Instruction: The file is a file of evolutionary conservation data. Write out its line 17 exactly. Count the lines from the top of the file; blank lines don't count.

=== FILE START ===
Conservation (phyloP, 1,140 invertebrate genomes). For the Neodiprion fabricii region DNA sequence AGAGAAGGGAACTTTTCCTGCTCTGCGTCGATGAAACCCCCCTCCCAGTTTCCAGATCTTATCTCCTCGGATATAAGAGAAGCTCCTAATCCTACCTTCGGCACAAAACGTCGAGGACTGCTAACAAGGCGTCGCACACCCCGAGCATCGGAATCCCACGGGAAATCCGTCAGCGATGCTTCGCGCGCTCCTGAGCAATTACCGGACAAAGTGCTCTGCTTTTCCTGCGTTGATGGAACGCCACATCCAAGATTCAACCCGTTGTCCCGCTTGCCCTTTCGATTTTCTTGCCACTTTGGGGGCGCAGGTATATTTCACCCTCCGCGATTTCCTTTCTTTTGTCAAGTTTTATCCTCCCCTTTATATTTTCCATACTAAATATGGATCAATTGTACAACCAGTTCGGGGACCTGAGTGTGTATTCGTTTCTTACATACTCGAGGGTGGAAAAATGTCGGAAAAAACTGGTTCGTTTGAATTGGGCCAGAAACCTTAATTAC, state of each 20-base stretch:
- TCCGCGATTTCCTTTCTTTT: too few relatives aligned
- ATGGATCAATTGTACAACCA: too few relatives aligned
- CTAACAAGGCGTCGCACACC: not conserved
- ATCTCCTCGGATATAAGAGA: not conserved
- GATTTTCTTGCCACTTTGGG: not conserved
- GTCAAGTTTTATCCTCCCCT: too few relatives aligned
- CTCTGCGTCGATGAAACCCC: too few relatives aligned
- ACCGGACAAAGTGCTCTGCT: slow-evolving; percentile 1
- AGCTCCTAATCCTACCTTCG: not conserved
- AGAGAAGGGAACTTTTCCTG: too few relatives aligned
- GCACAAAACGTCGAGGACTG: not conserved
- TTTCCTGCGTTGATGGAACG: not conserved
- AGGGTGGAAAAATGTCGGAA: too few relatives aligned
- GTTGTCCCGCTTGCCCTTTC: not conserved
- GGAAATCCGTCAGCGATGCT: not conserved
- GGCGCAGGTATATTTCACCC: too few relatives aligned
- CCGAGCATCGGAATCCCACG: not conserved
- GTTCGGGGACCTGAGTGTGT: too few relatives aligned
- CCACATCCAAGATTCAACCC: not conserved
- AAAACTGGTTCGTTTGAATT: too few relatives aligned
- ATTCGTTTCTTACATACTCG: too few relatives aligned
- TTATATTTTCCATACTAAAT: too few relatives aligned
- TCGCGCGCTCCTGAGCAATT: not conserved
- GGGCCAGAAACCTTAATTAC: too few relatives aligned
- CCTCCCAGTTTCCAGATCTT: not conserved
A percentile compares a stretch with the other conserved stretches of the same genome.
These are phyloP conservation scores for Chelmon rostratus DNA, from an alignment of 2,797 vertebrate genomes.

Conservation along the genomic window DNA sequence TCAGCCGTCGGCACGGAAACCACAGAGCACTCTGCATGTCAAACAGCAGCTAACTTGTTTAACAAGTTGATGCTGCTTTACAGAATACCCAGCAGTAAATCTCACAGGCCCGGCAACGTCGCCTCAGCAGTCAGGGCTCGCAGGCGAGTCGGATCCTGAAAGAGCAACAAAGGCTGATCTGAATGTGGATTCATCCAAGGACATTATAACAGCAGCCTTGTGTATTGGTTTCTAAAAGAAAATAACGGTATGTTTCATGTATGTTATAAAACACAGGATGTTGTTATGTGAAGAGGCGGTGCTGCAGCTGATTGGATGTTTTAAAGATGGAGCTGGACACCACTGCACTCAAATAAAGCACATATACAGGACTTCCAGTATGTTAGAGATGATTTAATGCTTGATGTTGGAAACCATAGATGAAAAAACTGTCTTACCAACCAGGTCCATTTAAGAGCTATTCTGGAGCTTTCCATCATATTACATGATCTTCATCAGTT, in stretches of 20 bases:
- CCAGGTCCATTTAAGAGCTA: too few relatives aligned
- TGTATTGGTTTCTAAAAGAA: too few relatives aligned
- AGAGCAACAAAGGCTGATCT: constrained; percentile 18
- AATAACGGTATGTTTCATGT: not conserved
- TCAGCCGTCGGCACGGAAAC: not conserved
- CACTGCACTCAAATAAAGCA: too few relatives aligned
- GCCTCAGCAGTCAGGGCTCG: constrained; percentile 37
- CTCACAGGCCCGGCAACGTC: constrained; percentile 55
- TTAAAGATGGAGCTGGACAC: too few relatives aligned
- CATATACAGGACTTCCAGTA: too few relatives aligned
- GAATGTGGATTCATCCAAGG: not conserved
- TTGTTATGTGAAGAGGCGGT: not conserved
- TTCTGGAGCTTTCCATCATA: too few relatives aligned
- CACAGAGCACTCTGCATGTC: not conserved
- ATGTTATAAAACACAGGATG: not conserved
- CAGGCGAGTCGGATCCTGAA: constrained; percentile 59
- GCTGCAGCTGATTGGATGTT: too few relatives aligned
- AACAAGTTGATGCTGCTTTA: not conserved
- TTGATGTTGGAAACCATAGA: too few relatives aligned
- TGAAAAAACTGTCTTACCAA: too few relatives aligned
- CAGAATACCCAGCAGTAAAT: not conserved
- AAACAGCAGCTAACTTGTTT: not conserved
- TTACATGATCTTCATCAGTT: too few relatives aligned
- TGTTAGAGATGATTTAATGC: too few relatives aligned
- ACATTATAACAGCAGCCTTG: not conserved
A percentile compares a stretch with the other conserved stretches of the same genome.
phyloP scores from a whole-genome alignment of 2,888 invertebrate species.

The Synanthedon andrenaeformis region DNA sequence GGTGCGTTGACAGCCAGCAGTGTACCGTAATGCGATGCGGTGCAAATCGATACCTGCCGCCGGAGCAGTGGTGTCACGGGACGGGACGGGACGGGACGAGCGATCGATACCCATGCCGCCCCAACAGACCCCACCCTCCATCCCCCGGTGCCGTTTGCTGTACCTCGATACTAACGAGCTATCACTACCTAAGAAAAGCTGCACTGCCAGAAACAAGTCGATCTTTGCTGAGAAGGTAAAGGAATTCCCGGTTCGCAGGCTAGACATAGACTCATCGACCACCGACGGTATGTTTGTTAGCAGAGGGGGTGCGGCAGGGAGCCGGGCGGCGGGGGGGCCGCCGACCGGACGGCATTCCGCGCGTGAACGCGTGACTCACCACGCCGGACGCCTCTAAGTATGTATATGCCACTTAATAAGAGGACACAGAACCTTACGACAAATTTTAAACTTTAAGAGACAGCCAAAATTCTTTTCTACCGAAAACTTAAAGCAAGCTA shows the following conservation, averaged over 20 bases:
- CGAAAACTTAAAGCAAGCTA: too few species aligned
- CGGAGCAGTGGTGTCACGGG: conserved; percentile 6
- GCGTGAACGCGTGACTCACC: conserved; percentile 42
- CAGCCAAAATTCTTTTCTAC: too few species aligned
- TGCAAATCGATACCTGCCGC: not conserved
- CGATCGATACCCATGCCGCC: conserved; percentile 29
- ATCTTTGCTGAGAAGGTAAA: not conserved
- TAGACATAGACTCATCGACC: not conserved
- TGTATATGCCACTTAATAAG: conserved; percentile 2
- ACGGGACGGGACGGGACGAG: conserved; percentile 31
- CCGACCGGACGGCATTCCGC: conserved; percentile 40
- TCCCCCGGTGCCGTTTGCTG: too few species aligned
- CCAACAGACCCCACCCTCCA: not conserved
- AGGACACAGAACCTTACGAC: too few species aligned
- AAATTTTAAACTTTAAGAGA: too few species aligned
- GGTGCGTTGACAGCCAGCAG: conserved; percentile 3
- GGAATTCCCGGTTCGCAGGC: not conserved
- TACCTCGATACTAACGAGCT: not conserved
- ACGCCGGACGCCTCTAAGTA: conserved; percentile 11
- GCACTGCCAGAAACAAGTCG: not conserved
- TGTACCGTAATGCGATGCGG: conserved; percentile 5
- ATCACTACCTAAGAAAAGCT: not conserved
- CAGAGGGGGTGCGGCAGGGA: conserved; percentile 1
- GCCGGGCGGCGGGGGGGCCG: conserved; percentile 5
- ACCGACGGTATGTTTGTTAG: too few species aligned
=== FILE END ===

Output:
- GGCGCAGGTATATTTCACCC: too few relatives aligned